Company officials say that as they work through the damage, they are able to provide more specific information to customers whose repairs are imminent, but generally only if they happen to call into BGE's automated phone system to request an update. They are seeking to employ some automated phone calls to provide customers with updates, but that is not the rule, and the practice is of limited use, since many of those who lack power aren't at home. The company has also posted lists of the neighborhoods where crews are working but with the caveat that it doesn't necessarily indicate that the lights will come on in those areas any time soon, or that the work in one place might not affect customers in another.

Mostly, the information the company has put out has been a steady stream of updates about how many thousands of customers have seen their power restored. That may sound good to company officials and politicians, but it's useless for customers. Those who are among the lucky no longer care, and those who lack power are liable to grow more resentful. Knowing that the power could come back on at any moment but also might not come back on for another week breeds tremendous frustration and anxiety.

The PSC recognized this in an order it issued after Hurricane Irene. It directed the utilities and the Office of the People's Counsel to form a work group to develop standards for providing customers with an estimated time of restoration: "The companies' inability to determine and communicate useful ETR information to customers, storm after storm, seems to compound the public's unhappiness with prolonged outages. People are mad enough about being without service and with the collateral impact that brings, such as spoiled food, lost water (for people on wells) or cold showers (for those on [electric hot] water systems), lost Internet and telephone service, and feelings of insecurity in their homes."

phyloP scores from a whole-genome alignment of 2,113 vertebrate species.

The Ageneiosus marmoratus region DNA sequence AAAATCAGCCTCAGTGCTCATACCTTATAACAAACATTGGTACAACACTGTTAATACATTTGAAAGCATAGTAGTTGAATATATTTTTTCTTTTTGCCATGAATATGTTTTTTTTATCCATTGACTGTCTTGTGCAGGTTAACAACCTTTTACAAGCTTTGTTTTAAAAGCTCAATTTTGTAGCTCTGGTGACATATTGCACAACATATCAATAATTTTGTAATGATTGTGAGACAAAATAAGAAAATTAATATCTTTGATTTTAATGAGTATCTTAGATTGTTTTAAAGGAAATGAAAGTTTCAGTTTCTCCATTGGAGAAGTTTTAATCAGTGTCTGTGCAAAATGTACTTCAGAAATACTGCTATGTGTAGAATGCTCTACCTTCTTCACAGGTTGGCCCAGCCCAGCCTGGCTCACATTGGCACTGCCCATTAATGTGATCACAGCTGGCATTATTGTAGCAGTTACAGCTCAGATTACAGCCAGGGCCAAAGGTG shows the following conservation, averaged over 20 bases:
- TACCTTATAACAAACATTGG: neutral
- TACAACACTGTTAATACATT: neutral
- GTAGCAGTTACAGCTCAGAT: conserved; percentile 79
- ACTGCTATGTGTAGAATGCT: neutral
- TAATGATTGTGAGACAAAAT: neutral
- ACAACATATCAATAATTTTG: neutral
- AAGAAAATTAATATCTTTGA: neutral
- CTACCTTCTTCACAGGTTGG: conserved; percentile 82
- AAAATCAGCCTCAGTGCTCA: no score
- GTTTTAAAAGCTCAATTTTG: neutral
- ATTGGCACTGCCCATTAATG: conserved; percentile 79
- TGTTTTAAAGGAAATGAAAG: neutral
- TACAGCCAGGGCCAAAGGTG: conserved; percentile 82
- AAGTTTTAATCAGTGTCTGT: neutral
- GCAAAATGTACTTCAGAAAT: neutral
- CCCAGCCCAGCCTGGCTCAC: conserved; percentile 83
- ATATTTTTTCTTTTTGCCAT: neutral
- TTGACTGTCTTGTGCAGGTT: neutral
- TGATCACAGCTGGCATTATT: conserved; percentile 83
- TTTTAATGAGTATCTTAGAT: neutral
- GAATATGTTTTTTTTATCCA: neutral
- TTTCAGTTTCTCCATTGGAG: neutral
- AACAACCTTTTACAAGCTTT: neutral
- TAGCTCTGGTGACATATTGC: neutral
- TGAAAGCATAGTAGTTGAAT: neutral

The work group met several times and issued a report in May. It found no industry standard for how to handle these matters and did not suggest one for Maryland, instead reiterating the utilites' commitment to communicate with their customers about the issue. The PSC also required the utilities to provide information about how they prioritize which customers to restore first, on the grounds that the public deserves much greater transparency. The utilities have submitted the information, but the commission hasn't yet done anything with it.


Restoring power to hundreds of thousands of people after a major storm is, no doubt, an imprecise business. But surely there is a happy middle ground that doesn't give customers false hope but does provide them with a sense of where they are in the queue. And in an age when communications technology is undergoing a revolution, BGE, Pepco and other utilities need to find much better ways to provide updates to individual consumers. As it is, the situation leaves thousands not only without power but also with a feeling of powerlessness.